BERLIN – Not to be outdone by his newest rivals, Germany's original orphaned polar bear cub Knut is back and on the big screen as the star of a documentary detailing the first year of his life spent at the Berlin Zoo.
"Knut and Friends," or "Knut und Seine Freunde" celebrated its premiere on Sunday at Berlin's Zoo Palast cinema.
The film tells how Knut was rescued in 2006 after his mother abandoned him. He was raised by hand, much to the delight of thousands of visitors to Berlin's zoo who avidly followed his growth from a roly-poly cub to a now full-grown adult.
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The boisterous polar bear, who now weighs more than 265 pounds, has his own blog and TV show, and has appeared in scores of articles worldwide, including the cover of the German Vanity Fair.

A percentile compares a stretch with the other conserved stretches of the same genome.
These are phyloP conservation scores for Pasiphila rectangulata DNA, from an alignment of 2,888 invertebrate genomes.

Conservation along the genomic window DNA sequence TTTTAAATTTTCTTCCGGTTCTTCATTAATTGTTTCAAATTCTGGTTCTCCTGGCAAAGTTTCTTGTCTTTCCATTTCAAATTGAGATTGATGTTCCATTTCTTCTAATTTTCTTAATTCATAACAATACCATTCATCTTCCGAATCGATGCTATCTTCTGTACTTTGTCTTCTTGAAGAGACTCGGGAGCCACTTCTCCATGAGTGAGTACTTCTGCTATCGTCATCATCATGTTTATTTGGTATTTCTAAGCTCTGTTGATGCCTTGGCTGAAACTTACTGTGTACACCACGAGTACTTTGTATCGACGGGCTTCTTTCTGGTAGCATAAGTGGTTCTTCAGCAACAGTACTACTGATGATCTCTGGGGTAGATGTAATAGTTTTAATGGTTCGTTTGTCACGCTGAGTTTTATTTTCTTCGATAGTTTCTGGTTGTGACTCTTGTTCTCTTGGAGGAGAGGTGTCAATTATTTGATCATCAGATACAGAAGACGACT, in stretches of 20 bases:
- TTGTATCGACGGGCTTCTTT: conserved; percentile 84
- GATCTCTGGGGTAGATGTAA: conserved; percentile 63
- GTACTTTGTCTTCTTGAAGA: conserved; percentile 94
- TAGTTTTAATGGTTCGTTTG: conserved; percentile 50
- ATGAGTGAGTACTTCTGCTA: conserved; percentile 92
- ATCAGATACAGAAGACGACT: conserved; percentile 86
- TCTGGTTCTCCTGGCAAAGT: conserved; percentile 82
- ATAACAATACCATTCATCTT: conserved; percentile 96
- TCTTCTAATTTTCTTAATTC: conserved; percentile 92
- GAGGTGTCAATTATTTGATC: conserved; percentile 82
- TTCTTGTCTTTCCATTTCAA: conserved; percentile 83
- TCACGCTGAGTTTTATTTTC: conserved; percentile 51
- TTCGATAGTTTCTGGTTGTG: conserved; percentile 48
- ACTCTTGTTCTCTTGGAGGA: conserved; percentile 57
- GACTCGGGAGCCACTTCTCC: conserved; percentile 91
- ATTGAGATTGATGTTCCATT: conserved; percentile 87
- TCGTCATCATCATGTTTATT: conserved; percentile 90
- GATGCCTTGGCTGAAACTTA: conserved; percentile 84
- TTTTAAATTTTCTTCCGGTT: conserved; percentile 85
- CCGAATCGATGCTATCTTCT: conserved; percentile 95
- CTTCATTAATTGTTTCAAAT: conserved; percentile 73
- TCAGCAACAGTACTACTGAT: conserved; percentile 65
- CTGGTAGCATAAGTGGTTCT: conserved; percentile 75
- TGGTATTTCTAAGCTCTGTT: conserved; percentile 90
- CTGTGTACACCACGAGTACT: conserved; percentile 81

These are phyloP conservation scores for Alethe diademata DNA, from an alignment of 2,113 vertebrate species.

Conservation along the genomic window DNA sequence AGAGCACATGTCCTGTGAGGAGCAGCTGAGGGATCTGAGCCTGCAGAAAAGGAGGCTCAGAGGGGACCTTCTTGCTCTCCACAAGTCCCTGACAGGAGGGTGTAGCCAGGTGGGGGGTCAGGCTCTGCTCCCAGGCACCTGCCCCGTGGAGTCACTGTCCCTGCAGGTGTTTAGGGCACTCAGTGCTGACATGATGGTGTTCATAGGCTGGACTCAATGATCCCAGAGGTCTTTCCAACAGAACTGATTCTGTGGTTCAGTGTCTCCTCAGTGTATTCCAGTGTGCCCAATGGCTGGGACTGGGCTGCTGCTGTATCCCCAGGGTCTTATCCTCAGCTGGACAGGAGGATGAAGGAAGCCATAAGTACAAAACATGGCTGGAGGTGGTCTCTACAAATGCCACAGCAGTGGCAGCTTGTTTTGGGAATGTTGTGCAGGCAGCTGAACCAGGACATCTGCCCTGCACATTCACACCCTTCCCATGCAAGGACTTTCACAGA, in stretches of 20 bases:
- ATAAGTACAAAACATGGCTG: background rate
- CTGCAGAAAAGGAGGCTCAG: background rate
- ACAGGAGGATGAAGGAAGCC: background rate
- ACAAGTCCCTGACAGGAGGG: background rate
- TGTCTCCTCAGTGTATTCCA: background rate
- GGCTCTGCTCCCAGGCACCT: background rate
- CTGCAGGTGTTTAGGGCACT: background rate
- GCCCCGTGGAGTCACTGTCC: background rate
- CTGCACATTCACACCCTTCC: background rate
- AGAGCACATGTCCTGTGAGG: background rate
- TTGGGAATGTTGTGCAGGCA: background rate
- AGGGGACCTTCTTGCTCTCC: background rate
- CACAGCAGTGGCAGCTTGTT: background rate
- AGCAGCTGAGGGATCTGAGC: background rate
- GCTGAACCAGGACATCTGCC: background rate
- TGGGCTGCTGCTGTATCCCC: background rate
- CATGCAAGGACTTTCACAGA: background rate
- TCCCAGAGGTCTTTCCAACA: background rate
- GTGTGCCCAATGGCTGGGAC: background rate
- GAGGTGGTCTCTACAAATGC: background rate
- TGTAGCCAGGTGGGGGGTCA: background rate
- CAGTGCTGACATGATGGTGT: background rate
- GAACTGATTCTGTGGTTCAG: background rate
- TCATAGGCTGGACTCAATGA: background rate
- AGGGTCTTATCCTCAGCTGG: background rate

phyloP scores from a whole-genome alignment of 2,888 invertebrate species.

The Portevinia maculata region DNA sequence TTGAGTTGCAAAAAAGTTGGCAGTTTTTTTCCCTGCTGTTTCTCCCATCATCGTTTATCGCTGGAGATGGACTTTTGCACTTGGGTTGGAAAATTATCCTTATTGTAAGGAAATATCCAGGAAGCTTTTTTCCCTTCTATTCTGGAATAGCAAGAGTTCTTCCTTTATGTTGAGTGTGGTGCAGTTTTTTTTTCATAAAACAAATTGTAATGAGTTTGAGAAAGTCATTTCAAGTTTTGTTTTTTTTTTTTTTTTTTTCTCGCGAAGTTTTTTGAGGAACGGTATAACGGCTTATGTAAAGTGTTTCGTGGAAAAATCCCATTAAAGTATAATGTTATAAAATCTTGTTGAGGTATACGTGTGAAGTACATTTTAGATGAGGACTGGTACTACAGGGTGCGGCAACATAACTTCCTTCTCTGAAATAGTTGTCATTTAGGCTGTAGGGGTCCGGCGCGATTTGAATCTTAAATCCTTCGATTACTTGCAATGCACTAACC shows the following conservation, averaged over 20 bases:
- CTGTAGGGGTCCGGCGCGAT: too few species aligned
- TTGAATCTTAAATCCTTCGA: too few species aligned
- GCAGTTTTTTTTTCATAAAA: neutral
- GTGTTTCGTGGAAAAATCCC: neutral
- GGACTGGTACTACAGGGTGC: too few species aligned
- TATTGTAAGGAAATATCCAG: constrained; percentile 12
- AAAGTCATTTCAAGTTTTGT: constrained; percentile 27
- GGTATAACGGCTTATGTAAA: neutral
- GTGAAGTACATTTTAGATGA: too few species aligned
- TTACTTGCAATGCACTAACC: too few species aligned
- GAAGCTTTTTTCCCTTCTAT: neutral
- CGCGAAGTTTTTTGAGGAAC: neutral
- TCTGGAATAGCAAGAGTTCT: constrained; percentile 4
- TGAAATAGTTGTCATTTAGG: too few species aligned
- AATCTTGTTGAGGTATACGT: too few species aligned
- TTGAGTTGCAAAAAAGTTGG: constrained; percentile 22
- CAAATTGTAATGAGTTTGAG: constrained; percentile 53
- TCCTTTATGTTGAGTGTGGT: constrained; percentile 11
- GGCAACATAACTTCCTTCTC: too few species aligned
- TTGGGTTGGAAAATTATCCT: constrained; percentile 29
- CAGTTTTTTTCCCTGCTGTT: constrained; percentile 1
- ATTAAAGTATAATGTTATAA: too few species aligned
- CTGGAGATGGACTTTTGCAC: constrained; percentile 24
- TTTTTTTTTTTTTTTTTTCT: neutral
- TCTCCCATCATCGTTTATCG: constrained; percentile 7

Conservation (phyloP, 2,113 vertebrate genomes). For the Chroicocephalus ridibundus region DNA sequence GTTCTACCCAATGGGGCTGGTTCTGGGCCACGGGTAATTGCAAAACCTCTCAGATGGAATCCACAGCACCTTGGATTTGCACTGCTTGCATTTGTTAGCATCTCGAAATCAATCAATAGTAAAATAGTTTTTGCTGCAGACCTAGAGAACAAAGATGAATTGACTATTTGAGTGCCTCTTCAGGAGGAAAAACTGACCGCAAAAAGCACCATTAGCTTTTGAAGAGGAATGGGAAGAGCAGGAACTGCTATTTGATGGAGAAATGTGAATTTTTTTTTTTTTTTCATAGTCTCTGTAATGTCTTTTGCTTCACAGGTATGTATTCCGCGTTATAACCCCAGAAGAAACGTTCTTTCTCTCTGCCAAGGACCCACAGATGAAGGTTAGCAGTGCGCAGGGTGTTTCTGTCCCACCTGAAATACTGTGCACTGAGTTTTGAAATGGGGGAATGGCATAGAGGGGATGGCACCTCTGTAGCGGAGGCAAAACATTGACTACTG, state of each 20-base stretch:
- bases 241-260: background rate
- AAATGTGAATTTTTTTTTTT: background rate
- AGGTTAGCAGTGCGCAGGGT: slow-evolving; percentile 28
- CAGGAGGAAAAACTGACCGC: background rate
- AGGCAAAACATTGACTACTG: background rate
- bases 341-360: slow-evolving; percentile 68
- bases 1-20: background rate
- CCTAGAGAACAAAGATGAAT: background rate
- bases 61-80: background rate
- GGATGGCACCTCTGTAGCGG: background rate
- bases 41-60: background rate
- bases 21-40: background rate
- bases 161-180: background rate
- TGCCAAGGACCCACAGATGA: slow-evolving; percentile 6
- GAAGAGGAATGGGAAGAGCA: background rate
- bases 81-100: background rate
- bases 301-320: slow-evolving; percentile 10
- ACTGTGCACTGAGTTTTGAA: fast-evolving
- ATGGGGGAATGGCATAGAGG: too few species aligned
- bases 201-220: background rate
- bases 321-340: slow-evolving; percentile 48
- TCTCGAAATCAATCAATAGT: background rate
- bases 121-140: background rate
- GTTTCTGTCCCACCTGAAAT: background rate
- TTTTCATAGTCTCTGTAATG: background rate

Too big to play with his keeper, Thomas Doerflein, he now has an enclosure all to himself.
But polar bear-loving Germans are not going without. Two other polar bear cubs were born in German zoos this year — Flocke in Nuremberg and Wilbaer in Stuttgart — who have also attracted attention, but not the level of Knut and Doerflein.
The film, directed by Michael Johnson, grants a behind-the-scenes look at Knut's escapades, from taking his first bottle, to balancing precariously on a scale, to rooting through a bucket of several dozen fish — happily taking a large bite out of each one to Doerflein's dismay.
Interwoven with the tale of Knut are the stories of a polar bear family in the Arctic and a pair of brown bear cubs from Belarus.
The movie, opens across Germany on Thursday and it's not yet known if it will be shown outside of the country.